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Rajesh Rai | Phuentsholing

The Royal Monetary Authority (RMA) directing exporters to use formal banking payment modes, although not received well by vegetable and cash crop importers in Jaigaon, is expected to benefit both exporters and importers.

With the directives, vegetable importers in Jaigaon will have to make payments from banks, which means in Indian Rupees (INR). This, according to observers, should have been implemented a long time ago.  As India is the largest trading partner, formal financial transactions are crucial, said one.

In 2021, according to the Bhutan Trade Statistics (BTS), total export to India, excluding electricity, accounted for Nu 26 billion (B). However, banking data shows the export receipts received through the formal banking channel amounted to Nu 21B. This means there is an un-reconciled gap of Nu 5B, which is 19 percent of the total export remittances outside the formal banking channel.

This adversely impacts the INR reserves, maintaining a fixed exchange rate with INR and revenue leakages.

The RMA notification worried Jaigaon importers as many do not use formal banking channels for payment. At present, according to sources, Bhutanese traders export potatoes and other cash crops to vendors in Jaigaon, who then sell the produce to third parties across India.

Although Jaigaon parties are paid in Indian Rupee (INR), they pay Bhutanese in Ngultrum through informal means.



This not only impacts Bhutan but also impacts the Indian taxation system as importers could evade tax.

Further, while Bhutanese exporters receive Ngultrums, the INR remains in Jaigaon. The same untaxed INR is then used for illegal INR-Ngultrum buying and selling, which has depreciated the value of Ngultrum. Today, INR is still sold illegally in Jaigaon at a 4 to 5 percent commission. INR 100 is sold for Nu 104 or 105.

With the formalisation of the payment system, all these will stop, while also providing for the INR reserves. A government official in Phuentsholing said this formalisation is no different to Bhutanese importing vegetables from India and declaring, paying taxes and remitting INR through banks.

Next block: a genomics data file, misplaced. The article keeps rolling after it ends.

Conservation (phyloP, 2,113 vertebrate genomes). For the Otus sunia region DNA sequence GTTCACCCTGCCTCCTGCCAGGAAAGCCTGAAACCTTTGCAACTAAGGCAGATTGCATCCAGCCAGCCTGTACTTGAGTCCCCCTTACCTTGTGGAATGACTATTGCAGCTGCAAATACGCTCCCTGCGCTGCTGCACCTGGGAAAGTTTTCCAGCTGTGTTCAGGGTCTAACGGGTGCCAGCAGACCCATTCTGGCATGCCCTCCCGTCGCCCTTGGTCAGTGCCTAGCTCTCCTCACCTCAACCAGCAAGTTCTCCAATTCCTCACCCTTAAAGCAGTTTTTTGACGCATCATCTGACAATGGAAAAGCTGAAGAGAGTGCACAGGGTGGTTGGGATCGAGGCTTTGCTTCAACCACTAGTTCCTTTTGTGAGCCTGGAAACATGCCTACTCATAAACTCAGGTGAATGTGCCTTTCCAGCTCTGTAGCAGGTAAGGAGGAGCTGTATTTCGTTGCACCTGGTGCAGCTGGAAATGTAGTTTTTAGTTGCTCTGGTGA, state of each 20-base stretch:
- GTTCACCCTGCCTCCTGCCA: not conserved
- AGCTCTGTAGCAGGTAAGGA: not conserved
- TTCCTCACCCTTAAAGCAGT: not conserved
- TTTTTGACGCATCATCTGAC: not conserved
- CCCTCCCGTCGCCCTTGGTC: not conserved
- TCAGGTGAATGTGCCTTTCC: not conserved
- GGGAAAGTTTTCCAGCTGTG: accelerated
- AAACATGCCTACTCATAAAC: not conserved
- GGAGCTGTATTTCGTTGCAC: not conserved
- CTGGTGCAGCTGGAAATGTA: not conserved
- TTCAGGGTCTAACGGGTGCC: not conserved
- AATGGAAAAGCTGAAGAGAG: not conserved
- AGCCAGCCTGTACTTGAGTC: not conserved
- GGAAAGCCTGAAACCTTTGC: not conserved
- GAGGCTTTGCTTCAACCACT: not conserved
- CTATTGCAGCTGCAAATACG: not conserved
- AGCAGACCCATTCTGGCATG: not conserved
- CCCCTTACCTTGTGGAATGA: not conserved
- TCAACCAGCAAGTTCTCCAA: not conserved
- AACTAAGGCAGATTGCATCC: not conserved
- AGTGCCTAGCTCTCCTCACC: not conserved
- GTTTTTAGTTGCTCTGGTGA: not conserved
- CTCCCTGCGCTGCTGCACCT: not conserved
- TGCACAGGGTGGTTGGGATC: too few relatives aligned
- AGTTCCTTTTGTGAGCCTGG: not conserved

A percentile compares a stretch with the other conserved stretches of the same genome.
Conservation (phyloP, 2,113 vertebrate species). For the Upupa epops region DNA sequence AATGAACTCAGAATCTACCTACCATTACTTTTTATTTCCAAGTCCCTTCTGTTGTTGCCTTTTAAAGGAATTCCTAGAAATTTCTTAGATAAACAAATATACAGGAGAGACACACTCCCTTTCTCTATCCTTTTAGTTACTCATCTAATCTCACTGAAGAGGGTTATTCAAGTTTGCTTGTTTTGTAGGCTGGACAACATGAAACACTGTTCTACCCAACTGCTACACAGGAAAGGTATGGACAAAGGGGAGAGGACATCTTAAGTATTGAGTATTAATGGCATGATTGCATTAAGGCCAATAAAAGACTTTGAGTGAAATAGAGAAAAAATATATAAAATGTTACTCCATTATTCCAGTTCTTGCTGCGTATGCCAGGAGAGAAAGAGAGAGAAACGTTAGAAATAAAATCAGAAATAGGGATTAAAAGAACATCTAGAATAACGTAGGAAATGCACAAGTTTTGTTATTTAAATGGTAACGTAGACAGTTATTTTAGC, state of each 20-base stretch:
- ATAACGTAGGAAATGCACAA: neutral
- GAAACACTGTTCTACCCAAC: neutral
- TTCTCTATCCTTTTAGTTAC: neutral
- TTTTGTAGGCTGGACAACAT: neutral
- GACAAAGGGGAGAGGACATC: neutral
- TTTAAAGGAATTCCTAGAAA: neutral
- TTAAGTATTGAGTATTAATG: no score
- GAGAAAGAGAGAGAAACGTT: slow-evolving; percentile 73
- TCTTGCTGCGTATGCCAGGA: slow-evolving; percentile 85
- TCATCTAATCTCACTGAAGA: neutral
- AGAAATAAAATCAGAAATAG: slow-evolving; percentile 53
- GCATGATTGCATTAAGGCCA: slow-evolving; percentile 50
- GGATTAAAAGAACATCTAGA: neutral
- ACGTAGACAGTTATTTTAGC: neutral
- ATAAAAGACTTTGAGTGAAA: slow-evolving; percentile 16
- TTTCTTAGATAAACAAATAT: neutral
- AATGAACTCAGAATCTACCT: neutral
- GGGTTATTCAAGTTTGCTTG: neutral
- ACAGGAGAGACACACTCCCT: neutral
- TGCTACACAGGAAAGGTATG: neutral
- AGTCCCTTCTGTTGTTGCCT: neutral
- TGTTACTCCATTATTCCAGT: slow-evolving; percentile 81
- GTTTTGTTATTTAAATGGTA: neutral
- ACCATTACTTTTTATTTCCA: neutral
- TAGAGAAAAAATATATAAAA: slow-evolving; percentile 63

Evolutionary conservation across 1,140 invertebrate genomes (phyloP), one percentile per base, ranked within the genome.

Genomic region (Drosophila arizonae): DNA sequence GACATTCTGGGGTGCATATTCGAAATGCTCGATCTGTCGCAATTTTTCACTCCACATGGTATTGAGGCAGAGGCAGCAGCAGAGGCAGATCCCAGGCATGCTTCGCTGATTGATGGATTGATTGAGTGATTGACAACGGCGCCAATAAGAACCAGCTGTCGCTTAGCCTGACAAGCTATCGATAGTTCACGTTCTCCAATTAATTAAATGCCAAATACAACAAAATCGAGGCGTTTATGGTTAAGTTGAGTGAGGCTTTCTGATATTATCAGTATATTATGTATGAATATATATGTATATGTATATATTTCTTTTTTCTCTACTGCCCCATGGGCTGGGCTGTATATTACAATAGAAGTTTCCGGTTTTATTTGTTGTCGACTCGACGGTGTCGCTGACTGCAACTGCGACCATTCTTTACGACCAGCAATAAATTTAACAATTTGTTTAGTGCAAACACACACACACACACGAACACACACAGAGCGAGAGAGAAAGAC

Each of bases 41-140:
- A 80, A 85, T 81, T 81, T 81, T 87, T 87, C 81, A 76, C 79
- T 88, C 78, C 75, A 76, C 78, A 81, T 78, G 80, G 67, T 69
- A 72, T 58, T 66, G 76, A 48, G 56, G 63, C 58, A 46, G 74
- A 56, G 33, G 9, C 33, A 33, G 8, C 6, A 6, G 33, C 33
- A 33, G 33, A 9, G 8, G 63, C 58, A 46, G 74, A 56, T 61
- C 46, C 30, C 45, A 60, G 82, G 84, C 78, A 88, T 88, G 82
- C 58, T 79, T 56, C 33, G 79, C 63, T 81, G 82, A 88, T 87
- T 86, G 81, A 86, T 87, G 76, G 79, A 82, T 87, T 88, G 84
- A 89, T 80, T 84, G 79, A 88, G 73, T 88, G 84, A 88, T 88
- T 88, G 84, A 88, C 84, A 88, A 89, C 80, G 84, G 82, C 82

“If they don’t want to declare and follow the formal payment system, it means they want to evade tax,” he said. “With valid documentation, banks in India will also assist vendors.”

The official said RMA’s intent will bring reforms in terms of good practice and formal trading between Bhutanese and Jaigaon traders.

 

Syndicates want to  bypass formal channel 



On September 3, the RMA directed exporters to maintain trade receipts with the importers across the border in INR through banking channels- as per Section 24 of the Foreign Exchange Rules and Regulations (FERR) 2020. RMA notified that exporters exporting to India must obtain a Bank Export Registration (BER) before processing the export declaration at the customs point of exit starting September 5.

Exporters will then submit a filled BER to their respective banks, following which the banks will endorse the form. Exporters will then submit the endorsed BER form at the customs point of exit for processing the export declaration.

All these procedures will have to be carried out after Bhutanese exporters receive purchase orders from their parties.

Following the RMA announcement, vendors in Jaigaon had syndicated and announced that no one would buy potatoes and other cash crops if payments had to be made through banks. In a hand-written statement, 23 importers have signed and agreed that they will not import potatoes and cash crops starting from September 5.

If any member purchases potatoes in INR or Ngultrum after September 5, the produce will be seized and brought to the committee, the announcement stated. “If the Bhutanese government agrees to accept Ngultrum, the members will arrange a meeting for a decision.”



According to Kuensel sources, three out these 23 individuals, Harendra Prasad, Chanchal Jaiswal and Ashok Shah, who formed the syndicate in Jaigaon are long-time traders listed with the Food Corporation of Bhutan Limited (FCBL). Raju Shah is another individual, who is part of the syndicate but he is not listed with FCBL. They all have been importing vegetables from Bhutan for a long time.

Kuensel learned that these importers pay Ngultrum (cash) and don’t want to agree to the formal channel as they are also alleged to maximise profit from evading taxes and also fear losing the illegal INR-Ngultrum exchange business.

The chief executive officer of FCBL, Naiten Wangchuk, had on several occasions written to the Indian counterparts to formalise the payment system through banks.

“It will be good for all parties involved,” he said.

However, there is no uniformity because there are more private exporters involved, who collude with traders across the border and make payments through informal channels.

Kinley Dorji of Murung Export said he supports the RMA’s decision.

“We wanted this,” he said, adding that channelised payment will guarantee safety, while it also is beneficial to the government.



ST Enterprise’s proprietor said the system will benefit only if it succeeds.  “When I export cardamom to Bangladesh, it takes about 26 days to receive the money. I am expecting it may take about a week for us to get the money by selling potatoes to Jaigaon through banking mode. However, farmers ask for immediate cash payment,” he said.

ST Enterprise exported potatoes until September 4. As of yesterday, neither FCBL nor private exporters have stocks to be exported from Phuentsholing. However, with the peak potato season across the country, exporters and farmers seemed to be concerned about this situation.

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